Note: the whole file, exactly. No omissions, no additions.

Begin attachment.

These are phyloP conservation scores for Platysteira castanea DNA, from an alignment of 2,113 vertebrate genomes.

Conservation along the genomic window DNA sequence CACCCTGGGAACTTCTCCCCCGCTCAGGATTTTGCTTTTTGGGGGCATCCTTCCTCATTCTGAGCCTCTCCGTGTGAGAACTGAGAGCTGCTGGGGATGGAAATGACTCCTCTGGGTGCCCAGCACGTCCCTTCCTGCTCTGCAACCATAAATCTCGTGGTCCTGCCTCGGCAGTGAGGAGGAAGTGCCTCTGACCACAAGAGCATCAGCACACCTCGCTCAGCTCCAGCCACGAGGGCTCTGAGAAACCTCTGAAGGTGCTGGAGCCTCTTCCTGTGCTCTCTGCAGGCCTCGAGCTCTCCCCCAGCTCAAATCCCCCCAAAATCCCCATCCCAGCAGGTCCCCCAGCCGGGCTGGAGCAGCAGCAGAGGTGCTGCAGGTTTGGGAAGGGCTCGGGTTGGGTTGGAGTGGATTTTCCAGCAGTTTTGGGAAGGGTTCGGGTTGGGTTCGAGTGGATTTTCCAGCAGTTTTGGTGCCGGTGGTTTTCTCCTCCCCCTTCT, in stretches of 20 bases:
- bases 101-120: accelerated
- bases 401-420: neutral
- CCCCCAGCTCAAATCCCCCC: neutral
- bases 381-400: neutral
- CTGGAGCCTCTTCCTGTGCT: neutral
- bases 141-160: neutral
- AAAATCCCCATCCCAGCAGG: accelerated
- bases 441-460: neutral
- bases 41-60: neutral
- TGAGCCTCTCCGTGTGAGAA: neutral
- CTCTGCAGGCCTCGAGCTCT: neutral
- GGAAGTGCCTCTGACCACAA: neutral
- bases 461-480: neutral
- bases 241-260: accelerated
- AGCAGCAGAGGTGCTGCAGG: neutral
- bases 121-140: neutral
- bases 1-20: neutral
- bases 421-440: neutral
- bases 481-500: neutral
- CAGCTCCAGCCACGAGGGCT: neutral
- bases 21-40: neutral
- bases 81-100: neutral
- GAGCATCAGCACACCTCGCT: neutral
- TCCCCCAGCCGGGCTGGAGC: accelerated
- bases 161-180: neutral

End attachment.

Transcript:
These are phyloP conservation scores for Platysteira castanea DNA, from an alignment of 2,113 vertebrate genomes.

Conservation along the genomic window DNA sequence CACCCTGGGAACTTCTCCCCCGCTCAGGATTTTGCTTTTTGGGGGCATCCTTCCTCATTCTGAGCCTCTCCGTGTGAGAACTGAGAGCTGCTGGGGATGGAAATGACTCCTCTGGGTGCCCAGCACGTCCCTTCCTGCTCTGCAACCATAAATCTCGTGGTCCTGCCTCGGCAGTGAGGAGGAAGTGCCTCTGACCACAAGAGCATCAGCACACCTCGCTCAGCTCCAGCCACGAGGGCTCTGAGAAACCTCTGAAGGTGCTGGAGCCTCTTCCTGTGCTCTCTGCAGGCCTCGAGCTCTCCCCCAGCTCAAATCCCCCCAAAATCCCCATCCCAGCAGGTCCCCCAGCCGGGCTGGAGCAGCAGCAGAGGTGCTGCAGGTTTGGGAAGGGCTCGGGTTGGGTTGGAGTGGATTTTCCAGCAGTTTTGGGAAGGGTTCGGGTTGGGTTCGAGTGGATTTTCCAGCAGTTTTGGTGCCGGTGGTTTTCTCCTCCCCCTTCT, in stretches of 20 bases:
- bases 101-120: accelerated
- bases 401-420: neutral
- CCCCCAGCTCAAATCCCCCC: neutral
- bases 381-400: neutral
- CTGGAGCCTCTTCCTGTGCT: neutral
- bases 141-160: neutral
- AAAATCCCCATCCCAGCAGG: accelerated
- bases 441-460: neutral
- bases 41-60: neutral
- TGAGCCTCTCCGTGTGAGAA: neutral
- CTCTGCAGGCCTCGAGCTCT: neutral
- GGAAGTGCCTCTGACCACAA: neutral
- bases 461-480: neutral
- bases 241-260: accelerated
- AGCAGCAGAGGTGCTGCAGG: neutral
- bases 121-140: neutral
- bases 1-20: neutral
- bases 421-440: neutral
- bases 481-500: neutral
- CAGCTCCAGCCACGAGGGCT: neutral
- bases 21-40: neutral
- bases 81-100: neutral
- GAGCATCAGCACACCTCGCT: neutral
- TCCCCCAGCCGGGCTGGAGC: accelerated
- bases 161-180: neutral